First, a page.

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The right time for SSD in laptops, PCs years away Solid state disk (SSD) is about the hottest topic in storage these days as an alternative to traditional hard disk drives. There are several popular reasons given for changing over to SSD: Its lighter than traditional hard disk drives; has better I/O; greater durability, and lower power consumption. But should you consider SSD for your personal computer or laptop? Most experts, including vendors selling it, say no.

There are a host of problems with SSD, said Avi Cohen, head of research at Avian Securities in Boston. Theres no reason to pay the extra $600 to $800 or 40% to 80% premium for a solid state drive. No technology will make SSD viable [for notebooks and PCs] in the foreseeable future.

Cohen and others point to the fact that power savings through SSD use equates to an additional six minutes or so on your average laptop the monitor and CPU eat vastly more power than a computers drive, which is in sleep mode much of the time. Some independent online publications have actually shown SSD to suck more battery power than traditional hard disk drives.

Even vendors that sell solid state disk admit that when it comes to speed, theres little advantage at the consumer level (see Performance showdown: Flash drives versus hard disk drives).

For example, Pat Wilkison, vice president of business development at flash memory maker STEC, said the magnitude of performance in SSD products definitely varies. STEC sells high-end flash memory to enterprise-class storage companies such as EMC, which uses the product in its Symmetrix storage array.

The class of product EMC needs is fundamentally different from what notebooks need, Wilkinson said. The reality is that performance varies depending on the applications running on it. Random write speeds are horrible. And guess what? As PC users, writes are important.

Applications that require many random reads, but not sequential reads or writes see tremendous performance improvements on SSD over traditional hard disk drives. In fact, most experts agree that SSD is far superior to using high-end, 15,000rpm hard drive in Fibre Channel-attached storage devices.

According to Cohen, high-end flash drives outpace high-end Fibre Channel drives at a 20:1 price/performance ratio because businesses must as many as 20 15,000rpm hard disk drives in order attain the random read performance of a single solid state disk drive. For [the cost of] each short-stroke spinning disk drive you replace you could put 20 SSDs in, Cohen said.

Other than high-end storage arrays and servers, the only other place solid state disk belongs today is hand-held devices because their main purpose is reading data and high-end laptops such as Apples MacBook Air, and only because its cool, and not because of any performance advantage, according to Cohen.

Durability

While SSD does have a durability advantage over hard disk because there are no moving parts to break, the lifespan of flash memory varies greatly depending on a number of factors.

Among the factors differentiating NAND SSD memory quality is whether it is single-level cell (SLC) memory or multi-level cell (MLC) memory. SLC stores one bit of data per memory cell while MLC stores two or more bits of data per cell, affording it greater density, but slower data transfer speeds, higher power consumption and shorter lifespan. In general, SLC costs than MLC to manufacture and is sold for about twice as much as MLC memory, Coulson says.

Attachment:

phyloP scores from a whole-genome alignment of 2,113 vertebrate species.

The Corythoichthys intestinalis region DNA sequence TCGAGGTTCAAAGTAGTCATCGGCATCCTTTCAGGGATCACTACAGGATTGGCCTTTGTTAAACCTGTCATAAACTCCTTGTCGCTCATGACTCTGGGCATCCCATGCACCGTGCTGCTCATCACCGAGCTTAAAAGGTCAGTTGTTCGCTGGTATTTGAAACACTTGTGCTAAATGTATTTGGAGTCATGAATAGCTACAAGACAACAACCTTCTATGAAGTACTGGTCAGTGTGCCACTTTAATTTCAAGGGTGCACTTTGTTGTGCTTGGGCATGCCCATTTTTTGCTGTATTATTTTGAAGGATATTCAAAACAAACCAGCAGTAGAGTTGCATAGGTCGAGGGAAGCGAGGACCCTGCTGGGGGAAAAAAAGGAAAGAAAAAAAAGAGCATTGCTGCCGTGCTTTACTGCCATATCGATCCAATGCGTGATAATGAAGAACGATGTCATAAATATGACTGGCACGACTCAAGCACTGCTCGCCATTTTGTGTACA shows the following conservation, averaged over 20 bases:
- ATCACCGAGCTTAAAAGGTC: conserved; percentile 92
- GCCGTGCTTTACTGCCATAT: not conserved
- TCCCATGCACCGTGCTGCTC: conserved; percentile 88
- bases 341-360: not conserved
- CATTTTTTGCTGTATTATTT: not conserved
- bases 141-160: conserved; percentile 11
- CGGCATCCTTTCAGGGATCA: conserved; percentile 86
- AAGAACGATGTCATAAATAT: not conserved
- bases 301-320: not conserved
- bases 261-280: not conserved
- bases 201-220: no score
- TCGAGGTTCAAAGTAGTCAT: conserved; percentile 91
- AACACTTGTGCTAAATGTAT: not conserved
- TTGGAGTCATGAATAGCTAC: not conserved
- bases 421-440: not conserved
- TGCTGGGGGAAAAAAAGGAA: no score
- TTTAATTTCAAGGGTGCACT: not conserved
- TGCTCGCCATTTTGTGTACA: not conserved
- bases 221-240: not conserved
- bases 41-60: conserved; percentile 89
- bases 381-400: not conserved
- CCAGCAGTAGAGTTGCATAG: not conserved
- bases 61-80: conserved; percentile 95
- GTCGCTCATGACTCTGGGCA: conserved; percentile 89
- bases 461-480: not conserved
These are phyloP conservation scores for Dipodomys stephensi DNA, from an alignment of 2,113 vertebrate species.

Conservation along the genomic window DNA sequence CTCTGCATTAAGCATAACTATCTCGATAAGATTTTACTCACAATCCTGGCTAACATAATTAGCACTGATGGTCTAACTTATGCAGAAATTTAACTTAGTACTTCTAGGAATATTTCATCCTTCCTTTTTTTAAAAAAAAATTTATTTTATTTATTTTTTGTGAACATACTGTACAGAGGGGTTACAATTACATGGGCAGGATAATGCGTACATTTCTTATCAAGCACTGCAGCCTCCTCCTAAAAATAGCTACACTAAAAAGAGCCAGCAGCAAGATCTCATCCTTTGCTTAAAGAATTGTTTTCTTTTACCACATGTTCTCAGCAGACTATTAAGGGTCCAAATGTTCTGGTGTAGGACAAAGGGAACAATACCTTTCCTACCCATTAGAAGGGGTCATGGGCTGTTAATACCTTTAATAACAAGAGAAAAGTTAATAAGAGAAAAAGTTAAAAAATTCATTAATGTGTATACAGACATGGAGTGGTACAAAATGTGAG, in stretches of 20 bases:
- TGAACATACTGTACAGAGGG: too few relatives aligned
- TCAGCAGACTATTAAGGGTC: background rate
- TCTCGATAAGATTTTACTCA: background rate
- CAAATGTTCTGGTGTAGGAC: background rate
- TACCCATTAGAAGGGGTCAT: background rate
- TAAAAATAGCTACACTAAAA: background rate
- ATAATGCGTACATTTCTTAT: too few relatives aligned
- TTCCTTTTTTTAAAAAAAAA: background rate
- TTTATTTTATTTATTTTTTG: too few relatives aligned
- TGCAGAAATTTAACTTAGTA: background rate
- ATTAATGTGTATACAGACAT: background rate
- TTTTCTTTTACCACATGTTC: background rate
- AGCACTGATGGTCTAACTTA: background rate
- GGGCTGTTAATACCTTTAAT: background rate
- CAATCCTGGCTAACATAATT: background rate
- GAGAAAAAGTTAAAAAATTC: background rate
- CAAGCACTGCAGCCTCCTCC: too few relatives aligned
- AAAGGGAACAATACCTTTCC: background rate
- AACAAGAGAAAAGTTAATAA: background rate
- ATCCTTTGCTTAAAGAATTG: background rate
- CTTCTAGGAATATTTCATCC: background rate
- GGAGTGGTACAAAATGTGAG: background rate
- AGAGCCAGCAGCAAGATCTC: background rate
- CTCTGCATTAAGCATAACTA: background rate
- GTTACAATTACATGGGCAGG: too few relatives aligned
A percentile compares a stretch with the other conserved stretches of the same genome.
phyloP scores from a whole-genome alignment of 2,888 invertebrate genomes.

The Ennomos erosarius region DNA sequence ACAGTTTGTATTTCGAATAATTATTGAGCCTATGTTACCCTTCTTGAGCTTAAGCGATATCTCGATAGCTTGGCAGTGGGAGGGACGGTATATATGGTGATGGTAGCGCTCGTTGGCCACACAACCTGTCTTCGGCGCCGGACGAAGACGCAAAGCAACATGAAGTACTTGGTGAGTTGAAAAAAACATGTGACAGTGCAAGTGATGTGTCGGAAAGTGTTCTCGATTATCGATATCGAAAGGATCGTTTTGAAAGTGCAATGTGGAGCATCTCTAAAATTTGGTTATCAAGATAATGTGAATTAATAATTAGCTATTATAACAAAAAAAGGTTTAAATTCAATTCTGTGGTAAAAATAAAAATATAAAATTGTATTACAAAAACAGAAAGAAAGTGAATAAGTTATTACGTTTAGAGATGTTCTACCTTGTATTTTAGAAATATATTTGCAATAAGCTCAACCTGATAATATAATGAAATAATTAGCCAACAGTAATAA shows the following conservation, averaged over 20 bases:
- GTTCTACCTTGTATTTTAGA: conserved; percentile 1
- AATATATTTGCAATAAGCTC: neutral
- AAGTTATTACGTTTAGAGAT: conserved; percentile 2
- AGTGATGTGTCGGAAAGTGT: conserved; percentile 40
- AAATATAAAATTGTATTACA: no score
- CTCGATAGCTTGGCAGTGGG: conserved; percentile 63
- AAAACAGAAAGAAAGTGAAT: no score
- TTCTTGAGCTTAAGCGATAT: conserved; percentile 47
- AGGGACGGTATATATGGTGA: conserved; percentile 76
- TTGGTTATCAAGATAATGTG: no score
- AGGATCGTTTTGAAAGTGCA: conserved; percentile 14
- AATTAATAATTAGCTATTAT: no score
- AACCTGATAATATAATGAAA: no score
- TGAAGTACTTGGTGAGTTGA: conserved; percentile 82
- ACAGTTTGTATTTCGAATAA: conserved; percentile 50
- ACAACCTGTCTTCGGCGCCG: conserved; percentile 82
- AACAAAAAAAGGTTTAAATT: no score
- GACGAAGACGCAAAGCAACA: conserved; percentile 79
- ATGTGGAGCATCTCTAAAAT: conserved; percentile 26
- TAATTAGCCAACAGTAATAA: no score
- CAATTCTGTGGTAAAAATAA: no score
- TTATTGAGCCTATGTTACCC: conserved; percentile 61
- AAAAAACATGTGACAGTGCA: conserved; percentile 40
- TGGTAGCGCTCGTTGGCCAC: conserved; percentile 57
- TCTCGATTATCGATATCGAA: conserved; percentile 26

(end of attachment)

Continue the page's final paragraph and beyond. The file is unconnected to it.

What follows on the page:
But SLC vs. MLC isn't the only factor differentiating the quality of NAND memory. Some MLC memory is actually faster than SLC memory based on write amplification methods, which can boost raw flash chip performance but degrade longevity. Generally, the higher performance an SSD drive has the longer life it will have because of better drive efficiency.

But, the myth that SSD drives can attain the same longevity as hard disk drives is only true in enterprise-class devices that have sophisticated wear-leveling software in the drives controller that evenly distributes data across the device to ensure cells do not wear out prematurely. Common SLC memory used in laptops and PCs has about 100,000 writes per cell and MLC can have as little as 1,000 writes per cell, according to Joel Hagberg , vice president of business development for drive-maker Fujitsu Ltd.

Hagberg said his company does not plan to launch any solid-state disk-drive products over the next two years because the value proposition of the technology is not compelling enough and won't be until technology breakthroughs change solid-state disk's performance and reliability, as long as two years from now.

  • Current SSDs consisting of NAND shoehorned into spinning disk drive form factors are limited in many ways and are probably hindering wider adoption
  • The standards necessary to take full advantage of NAND and its capabilities within an SSD are just now beginning to flow through the various committees so full featured products probably wont hit shelves till mid '09
  • NAND in the PC (on motherboard or PCI or whatever flavor) makes sense but requires MSFT to update OS to take full advantage of NAND's attributes. These changes were not included in the most recent service pack and contacts within MSFT have not heard of any progress coming in 2009. (It appears MSFT is more focused on increasing PC touch screen capabilities then NAND integration).
  • A new standard needs to be established for measuring an SSD's effective life capacity rather then GB of storage so the promise of better SSD reliability over the course of the life of an SSD is more clearly defined and evaluated.
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Copyright © 2008 IDG Communications, Inc.

  
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